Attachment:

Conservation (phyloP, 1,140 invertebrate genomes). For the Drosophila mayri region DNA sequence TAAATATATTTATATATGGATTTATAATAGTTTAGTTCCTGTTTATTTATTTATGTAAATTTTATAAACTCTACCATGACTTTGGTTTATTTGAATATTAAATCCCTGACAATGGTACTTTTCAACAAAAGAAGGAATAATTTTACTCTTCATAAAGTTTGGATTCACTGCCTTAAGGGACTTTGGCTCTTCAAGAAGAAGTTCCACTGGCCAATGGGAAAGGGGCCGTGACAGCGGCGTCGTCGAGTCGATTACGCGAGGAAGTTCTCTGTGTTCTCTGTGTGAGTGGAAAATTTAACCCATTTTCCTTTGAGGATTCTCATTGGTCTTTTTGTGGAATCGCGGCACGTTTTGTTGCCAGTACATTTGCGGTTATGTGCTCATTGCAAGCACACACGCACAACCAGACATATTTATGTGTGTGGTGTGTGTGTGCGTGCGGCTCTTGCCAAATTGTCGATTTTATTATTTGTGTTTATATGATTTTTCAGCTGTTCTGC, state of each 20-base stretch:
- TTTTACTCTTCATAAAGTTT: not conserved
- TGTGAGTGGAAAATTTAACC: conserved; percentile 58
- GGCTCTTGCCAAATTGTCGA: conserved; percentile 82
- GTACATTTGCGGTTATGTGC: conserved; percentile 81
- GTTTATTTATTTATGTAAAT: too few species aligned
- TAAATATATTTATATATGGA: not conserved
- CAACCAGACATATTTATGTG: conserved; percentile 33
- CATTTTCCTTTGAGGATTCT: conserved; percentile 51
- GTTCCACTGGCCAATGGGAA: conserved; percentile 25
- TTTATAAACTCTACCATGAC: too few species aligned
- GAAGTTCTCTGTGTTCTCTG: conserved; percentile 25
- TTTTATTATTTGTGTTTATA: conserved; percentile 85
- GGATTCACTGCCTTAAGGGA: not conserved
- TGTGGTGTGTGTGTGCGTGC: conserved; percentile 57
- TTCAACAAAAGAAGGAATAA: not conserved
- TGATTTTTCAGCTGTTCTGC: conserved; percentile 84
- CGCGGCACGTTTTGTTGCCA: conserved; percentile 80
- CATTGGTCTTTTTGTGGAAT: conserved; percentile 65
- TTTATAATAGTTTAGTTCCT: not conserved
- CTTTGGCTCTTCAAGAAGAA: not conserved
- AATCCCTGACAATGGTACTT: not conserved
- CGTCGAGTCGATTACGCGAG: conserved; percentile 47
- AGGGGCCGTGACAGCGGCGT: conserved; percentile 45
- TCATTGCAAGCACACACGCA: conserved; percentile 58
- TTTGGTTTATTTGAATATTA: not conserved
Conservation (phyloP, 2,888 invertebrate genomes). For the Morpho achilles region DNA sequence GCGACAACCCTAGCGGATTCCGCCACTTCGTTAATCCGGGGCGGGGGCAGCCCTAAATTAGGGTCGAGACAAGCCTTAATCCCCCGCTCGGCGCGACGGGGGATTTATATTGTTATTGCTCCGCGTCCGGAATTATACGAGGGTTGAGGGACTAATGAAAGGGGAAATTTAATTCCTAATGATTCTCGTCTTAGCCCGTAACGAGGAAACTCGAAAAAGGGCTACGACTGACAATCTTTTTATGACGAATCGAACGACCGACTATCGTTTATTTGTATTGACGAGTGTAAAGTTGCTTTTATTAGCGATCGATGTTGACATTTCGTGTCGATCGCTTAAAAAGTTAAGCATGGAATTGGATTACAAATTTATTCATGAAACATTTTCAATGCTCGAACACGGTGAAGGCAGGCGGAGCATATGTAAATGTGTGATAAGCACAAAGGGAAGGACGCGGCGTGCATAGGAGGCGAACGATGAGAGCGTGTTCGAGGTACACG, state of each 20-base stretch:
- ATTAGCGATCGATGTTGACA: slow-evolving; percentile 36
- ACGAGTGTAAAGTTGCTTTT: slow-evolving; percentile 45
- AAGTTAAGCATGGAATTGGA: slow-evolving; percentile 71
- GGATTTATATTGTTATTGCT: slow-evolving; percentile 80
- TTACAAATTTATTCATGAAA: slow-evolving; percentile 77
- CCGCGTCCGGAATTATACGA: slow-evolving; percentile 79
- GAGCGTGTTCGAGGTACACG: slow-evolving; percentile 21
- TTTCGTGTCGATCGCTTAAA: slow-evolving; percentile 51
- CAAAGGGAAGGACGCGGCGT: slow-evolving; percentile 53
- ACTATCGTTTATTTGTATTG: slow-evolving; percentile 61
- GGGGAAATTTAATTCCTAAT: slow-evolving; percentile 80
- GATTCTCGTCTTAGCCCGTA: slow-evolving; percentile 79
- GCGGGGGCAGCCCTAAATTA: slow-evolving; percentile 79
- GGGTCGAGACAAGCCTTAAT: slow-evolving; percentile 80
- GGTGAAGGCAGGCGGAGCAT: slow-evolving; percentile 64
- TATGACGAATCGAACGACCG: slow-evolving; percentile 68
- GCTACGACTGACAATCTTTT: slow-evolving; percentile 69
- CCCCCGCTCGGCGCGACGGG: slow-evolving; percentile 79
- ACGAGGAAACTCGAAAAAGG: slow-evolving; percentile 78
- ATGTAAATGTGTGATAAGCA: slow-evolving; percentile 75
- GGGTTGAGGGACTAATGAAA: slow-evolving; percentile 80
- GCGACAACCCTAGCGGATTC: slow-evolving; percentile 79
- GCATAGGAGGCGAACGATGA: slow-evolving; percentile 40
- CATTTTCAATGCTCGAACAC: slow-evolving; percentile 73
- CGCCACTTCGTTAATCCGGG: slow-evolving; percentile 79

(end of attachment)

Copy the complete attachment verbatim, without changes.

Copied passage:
Conservation (phyloP, 1,140 invertebrate genomes). For the Drosophila mayri region DNA sequence TAAATATATTTATATATGGATTTATAATAGTTTAGTTCCTGTTTATTTATTTATGTAAATTTTATAAACTCTACCATGACTTTGGTTTATTTGAATATTAAATCCCTGACAATGGTACTTTTCAACAAAAGAAGGAATAATTTTACTCTTCATAAAGTTTGGATTCACTGCCTTAAGGGACTTTGGCTCTTCAAGAAGAAGTTCCACTGGCCAATGGGAAAGGGGCCGTGACAGCGGCGTCGTCGAGTCGATTACGCGAGGAAGTTCTCTGTGTTCTCTGTGTGAGTGGAAAATTTAACCCATTTTCCTTTGAGGATTCTCATTGGTCTTTTTGTGGAATCGCGGCACGTTTTGTTGCCAGTACATTTGCGGTTATGTGCTCATTGCAAGCACACACGCACAACCAGACATATTTATGTGTGTGGTGTGTGTGTGCGTGCGGCTCTTGCCAAATTGTCGATTTTATTATTTGTGTTTATATGATTTTTCAGCTGTTCTGC, state of each 20-base stretch:
- TTTTACTCTTCATAAAGTTT: not conserved
- TGTGAGTGGAAAATTTAACC: conserved; percentile 58
- GGCTCTTGCCAAATTGTCGA: conserved; percentile 82
- GTACATTTGCGGTTATGTGC: conserved; percentile 81
- GTTTATTTATTTATGTAAAT: too few species aligned
- TAAATATATTTATATATGGA: not conserved
- CAACCAGACATATTTATGTG: conserved; percentile 33
- CATTTTCCTTTGAGGATTCT: conserved; percentile 51
- GTTCCACTGGCCAATGGGAA: conserved; percentile 25
- TTTATAAACTCTACCATGAC: too few species aligned
- GAAGTTCTCTGTGTTCTCTG: conserved; percentile 25
- TTTTATTATTTGTGTTTATA: conserved; percentile 85
- GGATTCACTGCCTTAAGGGA: not conserved
- TGTGGTGTGTGTGTGCGTGC: conserved; percentile 57
- TTCAACAAAAGAAGGAATAA: not conserved
- TGATTTTTCAGCTGTTCTGC: conserved; percentile 84
- CGCGGCACGTTTTGTTGCCA: conserved; percentile 80
- CATTGGTCTTTTTGTGGAAT: conserved; percentile 65
- TTTATAATAGTTTAGTTCCT: not conserved
- CTTTGGCTCTTCAAGAAGAA: not conserved
- AATCCCTGACAATGGTACTT: not conserved
- CGTCGAGTCGATTACGCGAG: conserved; percentile 47
- AGGGGCCGTGACAGCGGCGT: conserved; percentile 45
- TCATTGCAAGCACACACGCA: conserved; percentile 58
- TTTGGTTTATTTGAATATTA: not conserved
Conservation (phyloP, 2,888 invertebrate genomes). For the Morpho achilles region DNA sequence GCGACAACCCTAGCGGATTCCGCCACTTCGTTAATCCGGGGCGGGGGCAGCCCTAAATTAGGGTCGAGACAAGCCTTAATCCCCCGCTCGGCGCGACGGGGGATTTATATTGTTATTGCTCCGCGTCCGGAATTATACGAGGGTTGAGGGACTAATGAAAGGGGAAATTTAATTCCTAATGATTCTCGTCTTAGCCCGTAACGAGGAAACTCGAAAAAGGGCTACGACTGACAATCTTTTTATGACGAATCGAACGACCGACTATCGTTTATTTGTATTGACGAGTGTAAAGTTGCTTTTATTAGCGATCGATGTTGACATTTCGTGTCGATCGCTTAAAAAGTTAAGCATGGAATTGGATTACAAATTTATTCATGAAACATTTTCAATGCTCGAACACGGTGAAGGCAGGCGGAGCATATGTAAATGTGTGATAAGCACAAAGGGAAGGACGCGGCGTGCATAGGAGGCGAACGATGAGAGCGTGTTCGAGGTACACG, state of each 20-base stretch:
- ATTAGCGATCGATGTTGACA: slow-evolving; percentile 36
- ACGAGTGTAAAGTTGCTTTT: slow-evolving; percentile 45
- AAGTTAAGCATGGAATTGGA: slow-evolving; percentile 71
- GGATTTATATTGTTATTGCT: slow-evolving; percentile 80
- TTACAAATTTATTCATGAAA: slow-evolving; percentile 77
- CCGCGTCCGGAATTATACGA: slow-evolving; percentile 79
- GAGCGTGTTCGAGGTACACG: slow-evolving; percentile 21
- TTTCGTGTCGATCGCTTAAA: slow-evolving; percentile 51
- CAAAGGGAAGGACGCGGCGT: slow-evolving; percentile 53
- ACTATCGTTTATTTGTATTG: slow-evolving; percentile 61
- GGGGAAATTTAATTCCTAAT: slow-evolving; percentile 80
- GATTCTCGTCTTAGCCCGTA: slow-evolving; percentile 79
- GCGGGGGCAGCCCTAAATTA: slow-evolving; percentile 79
- GGGTCGAGACAAGCCTTAAT: slow-evolving; percentile 80
- GGTGAAGGCAGGCGGAGCAT: slow-evolving; percentile 64
- TATGACGAATCGAACGACCG: slow-evolving; percentile 68
- GCTACGACTGACAATCTTTT: slow-evolving; percentile 69
- CCCCCGCTCGGCGCGACGGG: slow-evolving; percentile 79
- ACGAGGAAACTCGAAAAAGG: slow-evolving; percentile 78
- ATGTAAATGTGTGATAAGCA: slow-evolving; percentile 75
- GGGTTGAGGGACTAATGAAA: slow-evolving; percentile 80
- GCGACAACCCTAGCGGATTC: slow-evolving; percentile 79
- GCATAGGAGGCGAACGATGA: slow-evolving; percentile 40
- CATTTTCAATGCTCGAACAC: slow-evolving; percentile 73
- CGCCACTTCGTTAATCCGGG: slow-evolving; percentile 79